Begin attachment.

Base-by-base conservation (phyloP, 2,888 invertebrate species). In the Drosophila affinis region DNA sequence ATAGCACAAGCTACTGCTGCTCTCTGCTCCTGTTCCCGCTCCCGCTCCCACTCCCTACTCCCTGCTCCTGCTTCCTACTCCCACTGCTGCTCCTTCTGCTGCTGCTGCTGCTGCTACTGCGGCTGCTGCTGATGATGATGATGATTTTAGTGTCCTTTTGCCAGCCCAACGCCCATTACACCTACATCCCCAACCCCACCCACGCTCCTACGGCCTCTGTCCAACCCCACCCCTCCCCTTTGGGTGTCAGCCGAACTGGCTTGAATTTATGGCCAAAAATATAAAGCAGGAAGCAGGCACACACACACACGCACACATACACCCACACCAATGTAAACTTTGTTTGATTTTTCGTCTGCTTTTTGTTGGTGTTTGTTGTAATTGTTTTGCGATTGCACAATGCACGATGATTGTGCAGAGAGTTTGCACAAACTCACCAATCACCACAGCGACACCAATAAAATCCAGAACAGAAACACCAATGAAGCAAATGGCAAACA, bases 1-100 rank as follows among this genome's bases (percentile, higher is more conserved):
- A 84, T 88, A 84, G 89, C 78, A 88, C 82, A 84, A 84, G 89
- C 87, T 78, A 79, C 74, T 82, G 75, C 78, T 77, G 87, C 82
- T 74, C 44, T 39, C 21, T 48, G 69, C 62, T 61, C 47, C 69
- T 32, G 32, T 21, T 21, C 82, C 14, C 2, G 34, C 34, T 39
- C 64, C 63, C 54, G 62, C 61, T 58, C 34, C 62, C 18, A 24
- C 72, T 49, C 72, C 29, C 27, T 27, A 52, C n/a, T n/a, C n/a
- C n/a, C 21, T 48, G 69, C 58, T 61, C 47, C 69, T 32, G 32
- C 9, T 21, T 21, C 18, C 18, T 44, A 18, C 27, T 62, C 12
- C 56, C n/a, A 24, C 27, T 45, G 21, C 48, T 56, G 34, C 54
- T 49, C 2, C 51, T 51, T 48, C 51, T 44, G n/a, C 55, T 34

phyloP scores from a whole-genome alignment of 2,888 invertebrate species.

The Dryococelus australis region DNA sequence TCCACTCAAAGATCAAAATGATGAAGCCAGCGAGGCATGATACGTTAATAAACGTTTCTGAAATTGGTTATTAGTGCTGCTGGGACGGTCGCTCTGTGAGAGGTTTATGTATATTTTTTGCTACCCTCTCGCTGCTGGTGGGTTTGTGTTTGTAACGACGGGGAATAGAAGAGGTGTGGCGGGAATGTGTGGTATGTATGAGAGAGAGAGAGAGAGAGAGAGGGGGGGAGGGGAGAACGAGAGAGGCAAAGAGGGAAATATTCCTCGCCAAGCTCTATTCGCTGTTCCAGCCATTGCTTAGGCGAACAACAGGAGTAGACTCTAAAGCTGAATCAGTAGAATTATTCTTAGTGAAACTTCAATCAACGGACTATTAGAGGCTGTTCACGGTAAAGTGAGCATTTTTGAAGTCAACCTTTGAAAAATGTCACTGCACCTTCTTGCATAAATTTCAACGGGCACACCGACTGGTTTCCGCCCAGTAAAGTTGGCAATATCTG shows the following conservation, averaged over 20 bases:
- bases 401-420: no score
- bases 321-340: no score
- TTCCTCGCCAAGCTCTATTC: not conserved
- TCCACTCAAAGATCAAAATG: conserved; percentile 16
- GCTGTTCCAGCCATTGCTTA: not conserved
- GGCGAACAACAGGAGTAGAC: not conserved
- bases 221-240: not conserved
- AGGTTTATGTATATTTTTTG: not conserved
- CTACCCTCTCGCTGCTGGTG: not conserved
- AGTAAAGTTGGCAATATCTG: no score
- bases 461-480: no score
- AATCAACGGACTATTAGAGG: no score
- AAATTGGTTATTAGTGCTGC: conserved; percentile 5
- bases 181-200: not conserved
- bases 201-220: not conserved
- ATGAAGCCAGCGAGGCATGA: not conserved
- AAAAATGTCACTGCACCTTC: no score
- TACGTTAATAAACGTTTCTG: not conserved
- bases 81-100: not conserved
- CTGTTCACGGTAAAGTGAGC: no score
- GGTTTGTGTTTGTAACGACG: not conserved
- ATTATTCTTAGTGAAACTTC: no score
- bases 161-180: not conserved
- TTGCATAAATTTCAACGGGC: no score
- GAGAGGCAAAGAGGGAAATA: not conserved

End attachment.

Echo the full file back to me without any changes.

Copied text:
Base-by-base conservation (phyloP, 2,888 invertebrate species). In the Drosophila affinis region DNA sequence ATAGCACAAGCTACTGCTGCTCTCTGCTCCTGTTCCCGCTCCCGCTCCCACTCCCTACTCCCTGCTCCTGCTTCCTACTCCCACTGCTGCTCCTTCTGCTGCTGCTGCTGCTGCTACTGCGGCTGCTGCTGATGATGATGATGATTTTAGTGTCCTTTTGCCAGCCCAACGCCCATTACACCTACATCCCCAACCCCACCCACGCTCCTACGGCCTCTGTCCAACCCCACCCCTCCCCTTTGGGTGTCAGCCGAACTGGCTTGAATTTATGGCCAAAAATATAAAGCAGGAAGCAGGCACACACACACACGCACACATACACCCACACCAATGTAAACTTTGTTTGATTTTTCGTCTGCTTTTTGTTGGTGTTTGTTGTAATTGTTTTGCGATTGCACAATGCACGATGATTGTGCAGAGAGTTTGCACAAACTCACCAATCACCACAGCGACACCAATAAAATCCAGAACAGAAACACCAATGAAGCAAATGGCAAACA, bases 1-100 rank as follows among this genome's bases (percentile, higher is more conserved):
- A 84, T 88, A 84, G 89, C 78, A 88, C 82, A 84, A 84, G 89
- C 87, T 78, A 79, C 74, T 82, G 75, C 78, T 77, G 87, C 82
- T 74, C 44, T 39, C 21, T 48, G 69, C 62, T 61, C 47, C 69
- T 32, G 32, T 21, T 21, C 82, C 14, C 2, G 34, C 34, T 39
- C 64, C 63, C 54, G 62, C 61, T 58, C 34, C 62, C 18, A 24
- C 72, T 49, C 72, C 29, C 27, T 27, A 52, C n/a, T n/a, C n/a
- C n/a, C 21, T 48, G 69, C 58, T 61, C 47, C 69, T 32, G 32
- C 9, T 21, T 21, C 18, C 18, T 44, A 18, C 27, T 62, C 12
- C 56, C n/a, A 24, C 27, T 45, G 21, C 48, T 56, G 34, C 54
- T 49, C 2, C 51, T 51, T 48, C 51, T 44, G n/a, C 55, T 34

phyloP scores from a whole-genome alignment of 2,888 invertebrate species.

The Dryococelus australis region DNA sequence TCCACTCAAAGATCAAAATGATGAAGCCAGCGAGGCATGATACGTTAATAAACGTTTCTGAAATTGGTTATTAGTGCTGCTGGGACGGTCGCTCTGTGAGAGGTTTATGTATATTTTTTGCTACCCTCTCGCTGCTGGTGGGTTTGTGTTTGTAACGACGGGGAATAGAAGAGGTGTGGCGGGAATGTGTGGTATGTATGAGAGAGAGAGAGAGAGAGAGAGGGGGGGAGGGGAGAACGAGAGAGGCAAAGAGGGAAATATTCCTCGCCAAGCTCTATTCGCTGTTCCAGCCATTGCTTAGGCGAACAACAGGAGTAGACTCTAAAGCTGAATCAGTAGAATTATTCTTAGTGAAACTTCAATCAACGGACTATTAGAGGCTGTTCACGGTAAAGTGAGCATTTTTGAAGTCAACCTTTGAAAAATGTCACTGCACCTTCTTGCATAAATTTCAACGGGCACACCGACTGGTTTCCGCCCAGTAAAGTTGGCAATATCTG shows the following conservation, averaged over 20 bases:
- bases 401-420: no score
- bases 321-340: no score
- TTCCTCGCCAAGCTCTATTC: not conserved
- TCCACTCAAAGATCAAAATG: conserved; percentile 16
- GCTGTTCCAGCCATTGCTTA: not conserved
- GGCGAACAACAGGAGTAGAC: not conserved
- bases 221-240: not conserved
- AGGTTTATGTATATTTTTTG: not conserved
- CTACCCTCTCGCTGCTGGTG: not conserved
- AGTAAAGTTGGCAATATCTG: no score
- bases 461-480: no score
- AATCAACGGACTATTAGAGG: no score
- AAATTGGTTATTAGTGCTGC: conserved; percentile 5
- bases 181-200: not conserved
- bases 201-220: not conserved
- ATGAAGCCAGCGAGGCATGA: not conserved
- AAAAATGTCACTGCACCTTC: no score
- TACGTTAATAAACGTTTCTG: not conserved
- bases 81-100: not conserved
- CTGTTCACGGTAAAGTGAGC: no score
- GGTTTGTGTTTGTAACGACG: not conserved
- ATTATTCTTAGTGAAACTTC: no score
- bases 161-180: not conserved
- TTGCATAAATTTCAACGGGC: no score
- GAGAGGCAAAGAGGGAAATA: not conserved